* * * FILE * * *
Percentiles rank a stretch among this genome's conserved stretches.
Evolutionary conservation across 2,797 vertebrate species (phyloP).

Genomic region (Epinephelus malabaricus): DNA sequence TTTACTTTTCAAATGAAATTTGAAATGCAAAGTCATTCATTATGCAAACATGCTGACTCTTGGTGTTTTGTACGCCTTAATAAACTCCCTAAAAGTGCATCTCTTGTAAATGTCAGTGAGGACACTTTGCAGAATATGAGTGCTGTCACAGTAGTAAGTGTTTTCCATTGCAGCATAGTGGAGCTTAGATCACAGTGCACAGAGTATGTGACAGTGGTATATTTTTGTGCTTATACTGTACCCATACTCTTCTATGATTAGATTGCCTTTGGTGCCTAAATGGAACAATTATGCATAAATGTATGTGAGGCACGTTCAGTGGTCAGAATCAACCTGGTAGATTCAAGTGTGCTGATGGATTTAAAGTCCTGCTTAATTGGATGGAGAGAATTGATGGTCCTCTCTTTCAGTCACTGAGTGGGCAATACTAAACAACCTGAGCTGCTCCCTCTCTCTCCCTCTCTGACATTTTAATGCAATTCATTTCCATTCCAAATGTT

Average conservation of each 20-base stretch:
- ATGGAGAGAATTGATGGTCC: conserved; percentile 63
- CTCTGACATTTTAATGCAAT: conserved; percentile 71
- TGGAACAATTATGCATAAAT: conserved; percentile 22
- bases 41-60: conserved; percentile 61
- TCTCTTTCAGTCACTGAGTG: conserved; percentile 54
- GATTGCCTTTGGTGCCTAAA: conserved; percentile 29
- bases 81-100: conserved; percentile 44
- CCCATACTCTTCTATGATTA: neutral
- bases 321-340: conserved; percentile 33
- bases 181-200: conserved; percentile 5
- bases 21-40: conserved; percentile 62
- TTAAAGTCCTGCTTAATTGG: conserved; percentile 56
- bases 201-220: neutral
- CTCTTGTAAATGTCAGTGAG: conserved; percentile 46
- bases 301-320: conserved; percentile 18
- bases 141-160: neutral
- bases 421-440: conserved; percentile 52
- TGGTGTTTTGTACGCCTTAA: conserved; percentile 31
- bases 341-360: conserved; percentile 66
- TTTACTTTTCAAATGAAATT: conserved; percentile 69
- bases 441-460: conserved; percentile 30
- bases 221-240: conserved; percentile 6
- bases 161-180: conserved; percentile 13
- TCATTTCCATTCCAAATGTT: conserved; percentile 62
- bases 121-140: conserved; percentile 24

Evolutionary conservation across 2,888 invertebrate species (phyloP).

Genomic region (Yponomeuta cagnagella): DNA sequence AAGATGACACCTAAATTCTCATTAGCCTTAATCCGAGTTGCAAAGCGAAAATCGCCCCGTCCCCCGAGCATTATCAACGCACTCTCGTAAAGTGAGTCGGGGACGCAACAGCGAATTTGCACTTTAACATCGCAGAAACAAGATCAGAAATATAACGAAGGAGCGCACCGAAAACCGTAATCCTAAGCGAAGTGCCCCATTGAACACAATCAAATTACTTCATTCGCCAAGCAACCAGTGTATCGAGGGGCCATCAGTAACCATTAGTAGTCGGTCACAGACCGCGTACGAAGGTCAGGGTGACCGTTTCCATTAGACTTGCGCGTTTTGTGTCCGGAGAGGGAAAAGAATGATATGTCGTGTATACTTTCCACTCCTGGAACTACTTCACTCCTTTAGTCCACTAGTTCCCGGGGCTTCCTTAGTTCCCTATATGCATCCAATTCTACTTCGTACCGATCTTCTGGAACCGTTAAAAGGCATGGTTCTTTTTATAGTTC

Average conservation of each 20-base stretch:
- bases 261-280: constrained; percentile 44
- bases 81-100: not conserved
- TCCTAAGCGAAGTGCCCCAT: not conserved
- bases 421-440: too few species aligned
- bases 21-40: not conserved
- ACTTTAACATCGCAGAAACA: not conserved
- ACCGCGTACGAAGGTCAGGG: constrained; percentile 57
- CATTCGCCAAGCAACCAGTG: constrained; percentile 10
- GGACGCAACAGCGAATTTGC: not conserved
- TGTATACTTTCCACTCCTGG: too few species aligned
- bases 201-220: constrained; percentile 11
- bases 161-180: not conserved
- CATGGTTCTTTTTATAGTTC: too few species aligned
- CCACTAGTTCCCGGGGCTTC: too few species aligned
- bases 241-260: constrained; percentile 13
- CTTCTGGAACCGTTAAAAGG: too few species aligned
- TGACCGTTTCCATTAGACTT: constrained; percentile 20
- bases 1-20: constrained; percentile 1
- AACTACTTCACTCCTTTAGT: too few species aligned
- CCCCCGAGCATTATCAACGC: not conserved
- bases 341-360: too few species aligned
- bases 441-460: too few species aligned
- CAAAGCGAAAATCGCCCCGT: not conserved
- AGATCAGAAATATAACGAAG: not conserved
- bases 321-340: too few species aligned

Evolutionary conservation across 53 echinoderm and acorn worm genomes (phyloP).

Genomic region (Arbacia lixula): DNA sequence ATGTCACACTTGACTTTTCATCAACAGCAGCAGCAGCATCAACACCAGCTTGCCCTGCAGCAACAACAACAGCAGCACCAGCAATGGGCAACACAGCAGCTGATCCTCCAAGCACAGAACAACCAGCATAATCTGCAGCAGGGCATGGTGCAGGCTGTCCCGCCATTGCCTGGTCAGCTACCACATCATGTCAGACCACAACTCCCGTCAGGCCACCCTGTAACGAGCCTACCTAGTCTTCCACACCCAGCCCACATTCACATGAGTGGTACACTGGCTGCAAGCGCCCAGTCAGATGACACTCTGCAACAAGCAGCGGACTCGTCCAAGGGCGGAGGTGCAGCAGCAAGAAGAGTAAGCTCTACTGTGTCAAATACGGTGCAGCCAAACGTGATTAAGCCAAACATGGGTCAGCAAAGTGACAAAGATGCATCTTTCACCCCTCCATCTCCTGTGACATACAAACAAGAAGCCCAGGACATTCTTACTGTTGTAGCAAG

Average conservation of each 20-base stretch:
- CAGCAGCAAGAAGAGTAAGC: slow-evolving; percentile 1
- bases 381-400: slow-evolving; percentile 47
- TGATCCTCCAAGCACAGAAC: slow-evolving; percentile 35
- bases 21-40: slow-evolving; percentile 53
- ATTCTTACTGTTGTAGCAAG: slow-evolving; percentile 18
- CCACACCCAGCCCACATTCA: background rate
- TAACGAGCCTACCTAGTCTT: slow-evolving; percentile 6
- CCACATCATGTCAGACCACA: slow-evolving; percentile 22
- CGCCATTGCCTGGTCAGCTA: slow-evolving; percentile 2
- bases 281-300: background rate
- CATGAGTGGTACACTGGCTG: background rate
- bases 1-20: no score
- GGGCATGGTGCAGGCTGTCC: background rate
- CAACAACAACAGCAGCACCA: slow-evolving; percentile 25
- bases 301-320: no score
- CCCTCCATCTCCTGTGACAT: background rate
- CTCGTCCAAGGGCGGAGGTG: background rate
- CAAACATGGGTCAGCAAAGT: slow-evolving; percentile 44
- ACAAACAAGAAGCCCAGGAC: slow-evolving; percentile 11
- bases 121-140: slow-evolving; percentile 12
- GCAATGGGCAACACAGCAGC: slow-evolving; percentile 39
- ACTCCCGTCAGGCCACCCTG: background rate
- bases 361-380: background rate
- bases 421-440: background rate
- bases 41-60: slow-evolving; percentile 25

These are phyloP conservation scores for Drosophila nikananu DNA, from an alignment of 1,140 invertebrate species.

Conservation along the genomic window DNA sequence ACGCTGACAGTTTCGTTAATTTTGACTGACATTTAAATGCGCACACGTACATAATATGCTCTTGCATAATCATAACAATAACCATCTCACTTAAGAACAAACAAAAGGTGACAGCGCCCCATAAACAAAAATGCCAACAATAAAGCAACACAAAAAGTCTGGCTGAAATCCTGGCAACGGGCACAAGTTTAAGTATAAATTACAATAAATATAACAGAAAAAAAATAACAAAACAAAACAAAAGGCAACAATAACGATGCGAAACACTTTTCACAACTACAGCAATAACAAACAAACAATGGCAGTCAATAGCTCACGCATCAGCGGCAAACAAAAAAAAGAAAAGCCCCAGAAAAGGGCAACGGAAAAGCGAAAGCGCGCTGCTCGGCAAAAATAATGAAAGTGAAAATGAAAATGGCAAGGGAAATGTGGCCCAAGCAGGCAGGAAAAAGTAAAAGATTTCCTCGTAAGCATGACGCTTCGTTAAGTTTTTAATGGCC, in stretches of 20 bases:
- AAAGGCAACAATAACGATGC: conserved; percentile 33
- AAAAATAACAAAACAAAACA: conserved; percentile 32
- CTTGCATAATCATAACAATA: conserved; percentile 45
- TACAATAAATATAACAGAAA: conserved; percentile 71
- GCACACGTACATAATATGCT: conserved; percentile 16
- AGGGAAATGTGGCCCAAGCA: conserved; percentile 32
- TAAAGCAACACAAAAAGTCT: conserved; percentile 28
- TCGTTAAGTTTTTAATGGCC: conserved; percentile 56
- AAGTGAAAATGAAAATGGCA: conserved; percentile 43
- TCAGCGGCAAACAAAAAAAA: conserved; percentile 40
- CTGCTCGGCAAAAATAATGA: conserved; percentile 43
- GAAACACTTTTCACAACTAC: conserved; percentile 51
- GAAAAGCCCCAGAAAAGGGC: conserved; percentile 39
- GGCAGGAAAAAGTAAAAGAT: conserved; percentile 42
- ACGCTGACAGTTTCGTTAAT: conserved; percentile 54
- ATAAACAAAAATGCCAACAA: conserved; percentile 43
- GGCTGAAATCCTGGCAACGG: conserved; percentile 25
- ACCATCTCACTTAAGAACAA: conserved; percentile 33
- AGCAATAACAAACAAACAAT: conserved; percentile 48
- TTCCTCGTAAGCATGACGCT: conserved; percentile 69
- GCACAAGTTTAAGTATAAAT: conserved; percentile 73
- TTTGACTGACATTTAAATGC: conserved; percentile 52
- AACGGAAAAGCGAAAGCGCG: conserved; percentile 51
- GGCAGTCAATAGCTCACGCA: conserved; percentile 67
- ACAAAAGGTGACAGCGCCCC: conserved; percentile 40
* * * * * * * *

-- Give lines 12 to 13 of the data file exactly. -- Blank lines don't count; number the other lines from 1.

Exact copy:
- CCCATACTCTTCTATGATTA: neutral
- bases 321-340: conserved; percentile 33